Cohabitation and Estate Planning
One of the advantages of marriage over a cohabiting relationship is that a spouse in a marriage is a legal heir, and has a legal right in every state of the Union to inherit, with or without a will. The only way cohabitants can inherit is through a will or through a living or testamentary trust.
Trusts are rights and properties held by one party for the benefit of another. There are many reasons for a cohabitant to enter into a trust agreement. These include maintaining control over assets, avoiding probate, and avoiding inheritance taxes. A testamentary trust is a trust created by a will or a living or an inter-vivos trust document. A testamentary trust does not have the tax advantages of a living will, but does allow the beneficiary to use the property during his or her lifetime. The remaining principal or corpus would go to a second person after the beneficiary's death. A living trust is a written agreement in which a trustee agrees to hold assets contributed by the grantor for the benefit of third parties or beneficiaries. In some states, but not all, the trustee, grantor, and initial beneficiary may all be the same person. A will or a testamentary trust becomes effective only upon the death of the testator. However, a living trust becomes effective immediately. As long as a living trust is not irrevocable, it can be amended or revoked at any time, and the grantor retains absolute control over the assets transferred to the trust, if he is the trustee. At the time of the grantor's death, the living trust either becomes irrevocable or it terminates with the trust assets going to designated beneficiaries, or it continues to stay in existence, with the trustee continuing to hold assets for the benefit of the remaining beneficiaries. It is one way to avoid the expense of probate.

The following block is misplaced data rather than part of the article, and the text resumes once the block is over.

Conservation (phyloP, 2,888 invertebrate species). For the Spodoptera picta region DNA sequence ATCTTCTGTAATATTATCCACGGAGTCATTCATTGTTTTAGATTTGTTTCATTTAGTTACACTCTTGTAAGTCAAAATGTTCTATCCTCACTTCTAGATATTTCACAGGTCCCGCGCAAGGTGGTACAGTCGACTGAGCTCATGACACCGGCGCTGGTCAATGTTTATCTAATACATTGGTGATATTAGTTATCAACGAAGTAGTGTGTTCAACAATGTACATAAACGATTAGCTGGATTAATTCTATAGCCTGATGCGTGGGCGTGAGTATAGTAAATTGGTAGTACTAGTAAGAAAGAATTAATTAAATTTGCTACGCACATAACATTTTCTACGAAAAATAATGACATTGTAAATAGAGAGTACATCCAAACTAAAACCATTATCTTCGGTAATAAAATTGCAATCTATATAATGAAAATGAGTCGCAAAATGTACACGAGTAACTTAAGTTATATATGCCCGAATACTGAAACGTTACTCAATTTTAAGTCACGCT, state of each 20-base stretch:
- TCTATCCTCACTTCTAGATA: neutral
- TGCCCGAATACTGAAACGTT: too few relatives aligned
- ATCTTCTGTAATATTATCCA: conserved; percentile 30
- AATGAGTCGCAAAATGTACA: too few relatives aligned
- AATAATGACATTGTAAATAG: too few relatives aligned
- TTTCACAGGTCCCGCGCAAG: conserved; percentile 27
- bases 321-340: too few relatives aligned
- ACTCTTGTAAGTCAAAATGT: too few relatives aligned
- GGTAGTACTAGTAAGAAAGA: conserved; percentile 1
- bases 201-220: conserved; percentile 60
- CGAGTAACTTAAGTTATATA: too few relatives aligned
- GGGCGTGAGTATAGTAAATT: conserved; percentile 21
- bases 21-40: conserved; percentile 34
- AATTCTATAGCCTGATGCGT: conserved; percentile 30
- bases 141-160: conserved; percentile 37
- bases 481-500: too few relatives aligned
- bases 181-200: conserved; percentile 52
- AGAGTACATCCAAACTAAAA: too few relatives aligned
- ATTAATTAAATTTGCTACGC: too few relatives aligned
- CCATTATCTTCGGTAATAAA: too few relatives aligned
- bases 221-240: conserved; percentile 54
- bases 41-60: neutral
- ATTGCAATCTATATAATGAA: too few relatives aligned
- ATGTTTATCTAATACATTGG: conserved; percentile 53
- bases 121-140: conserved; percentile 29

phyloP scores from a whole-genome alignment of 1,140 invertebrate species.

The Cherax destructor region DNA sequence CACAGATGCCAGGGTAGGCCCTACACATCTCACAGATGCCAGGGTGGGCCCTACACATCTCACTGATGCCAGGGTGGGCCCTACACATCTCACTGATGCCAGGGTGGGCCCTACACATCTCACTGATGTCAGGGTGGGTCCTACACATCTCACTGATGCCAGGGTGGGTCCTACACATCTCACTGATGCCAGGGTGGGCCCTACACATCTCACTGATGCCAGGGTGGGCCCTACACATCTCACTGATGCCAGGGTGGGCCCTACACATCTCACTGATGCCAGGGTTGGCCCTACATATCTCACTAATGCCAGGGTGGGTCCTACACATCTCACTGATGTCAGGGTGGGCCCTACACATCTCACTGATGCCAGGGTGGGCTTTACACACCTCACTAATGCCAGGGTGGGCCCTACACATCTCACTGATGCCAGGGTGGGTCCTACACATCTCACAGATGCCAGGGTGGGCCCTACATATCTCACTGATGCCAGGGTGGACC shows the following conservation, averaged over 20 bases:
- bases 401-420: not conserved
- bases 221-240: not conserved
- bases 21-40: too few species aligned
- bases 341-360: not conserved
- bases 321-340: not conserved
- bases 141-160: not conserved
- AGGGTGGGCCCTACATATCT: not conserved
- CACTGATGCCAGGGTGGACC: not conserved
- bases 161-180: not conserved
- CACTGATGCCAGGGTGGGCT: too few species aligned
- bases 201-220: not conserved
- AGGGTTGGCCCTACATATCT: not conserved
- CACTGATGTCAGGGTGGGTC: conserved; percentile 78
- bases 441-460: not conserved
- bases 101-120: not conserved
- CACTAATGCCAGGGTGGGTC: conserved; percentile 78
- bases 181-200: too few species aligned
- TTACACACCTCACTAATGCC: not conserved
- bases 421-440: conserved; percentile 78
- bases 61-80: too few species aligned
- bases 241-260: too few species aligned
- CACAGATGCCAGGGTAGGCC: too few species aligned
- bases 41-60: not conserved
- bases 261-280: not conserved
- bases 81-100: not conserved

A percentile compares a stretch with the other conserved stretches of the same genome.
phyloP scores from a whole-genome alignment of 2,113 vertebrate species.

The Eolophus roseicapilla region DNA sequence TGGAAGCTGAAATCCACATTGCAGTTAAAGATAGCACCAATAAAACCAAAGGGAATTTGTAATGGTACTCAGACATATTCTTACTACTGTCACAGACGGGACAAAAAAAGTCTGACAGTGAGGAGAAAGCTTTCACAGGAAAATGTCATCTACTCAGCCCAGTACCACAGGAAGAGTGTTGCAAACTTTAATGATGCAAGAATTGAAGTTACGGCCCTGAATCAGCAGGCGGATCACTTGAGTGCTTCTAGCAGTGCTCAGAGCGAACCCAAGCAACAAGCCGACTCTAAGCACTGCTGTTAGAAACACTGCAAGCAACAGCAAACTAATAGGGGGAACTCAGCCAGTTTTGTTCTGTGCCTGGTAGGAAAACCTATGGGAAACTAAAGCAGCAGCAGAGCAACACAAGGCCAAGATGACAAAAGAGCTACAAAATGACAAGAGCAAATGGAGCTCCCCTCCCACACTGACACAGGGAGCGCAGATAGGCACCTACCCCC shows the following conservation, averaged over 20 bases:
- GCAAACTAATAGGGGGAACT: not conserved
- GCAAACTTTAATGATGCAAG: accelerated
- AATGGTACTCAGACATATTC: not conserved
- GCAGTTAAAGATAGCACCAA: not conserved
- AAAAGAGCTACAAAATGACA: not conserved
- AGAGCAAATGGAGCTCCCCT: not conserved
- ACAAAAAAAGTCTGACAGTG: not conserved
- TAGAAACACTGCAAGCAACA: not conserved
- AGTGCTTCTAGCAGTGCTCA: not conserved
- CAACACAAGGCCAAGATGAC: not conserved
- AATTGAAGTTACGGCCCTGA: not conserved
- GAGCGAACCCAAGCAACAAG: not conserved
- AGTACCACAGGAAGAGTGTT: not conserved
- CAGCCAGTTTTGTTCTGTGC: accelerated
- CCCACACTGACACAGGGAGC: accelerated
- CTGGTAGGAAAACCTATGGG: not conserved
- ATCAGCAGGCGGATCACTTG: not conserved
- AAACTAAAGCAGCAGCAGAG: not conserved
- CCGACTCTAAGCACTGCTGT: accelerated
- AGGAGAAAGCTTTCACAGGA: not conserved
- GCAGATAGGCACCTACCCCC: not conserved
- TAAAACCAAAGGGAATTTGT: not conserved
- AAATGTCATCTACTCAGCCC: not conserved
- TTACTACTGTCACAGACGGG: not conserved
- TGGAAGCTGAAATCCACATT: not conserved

There are both disadvantages and advantages to wills and to living trusts. Some of them are as follows:
• Privacy – A will, when it is probated, becomes public knowledge, as do the assets listed under the will. A living trust, unless there are extraordinary circumstances, never becomes public; thus, neither the assets nor terms of the trust become public record.
• Probate – In order to be enforced, a will must go through a form of probate procedure in the court system for which there are fees, usually based on the size of the estate and possibly on the identification of the beneficiaries if they are minors (since guardians may have to be appointed; however, see below). Beneficiaries normally cannot receive the bulk of the assets until probate is completed, which could take a year or more. With a living trust, probate is avoided, and trust assets are distributed almost immediately by the trustee to the beneficiary.
• Complexity – A living trust agreement is more complex in that the assets, while the grantor is alive, must be transferred to the trustee and held in the name of the trust. The trustee is the one who distributes the assets and income and manages the corpus (the body) of the trust. A will, however, takes effect only upon the testator's death, and is usually less expensive to draft and to change than a living will. However, as stated above, probate is more expensive to hold property.
Another method of estate planning for cohabitants is through joint tenancy, where title to either real or personal property is held jointly. The joint tenants own equal shares and jointly own the property. Each joint tenant may sell his or her one-half interest. However, when one dies, the remaining owner automatically takes over ownership as a right of survivorship. This is different than a tenancy by the entirety, which is available only to married persons. In a tenancy by the entirety, each spouse owns the whole property, cannot sell his or her interest, and is similar to a joint tenancy only in that, upon death, the survivor takes all.
Tenancy in common is a way for two or more people to hold property. Each has the right to bequeath or sell his or her share of the property to someone other than the co-owners. It is often also easier to sell an interest as a tenant in common rather than as a joint tenant. At the tenant's death, his interest passes either through his will, through a living trust, or by intestacy.
Each of these estate planning techniques should be considered by a cohabitant, in that each has its own pros and cons and every case is different. Having no method of estate planning is a disaster for a cohabitant, because the intestacy laws of every state will not allow the cohabitant to receive any of the estate. Thus, it is essential for a practitioner to be willing to discuss estate planning, living wills, and durable springing powers of attorney with the members of a cohabitation relationship so that they can fully understand their rights and obligations and can deal with these problems in a way that is suited for their personal needs at a time that is not pressured or emotionally chaotic.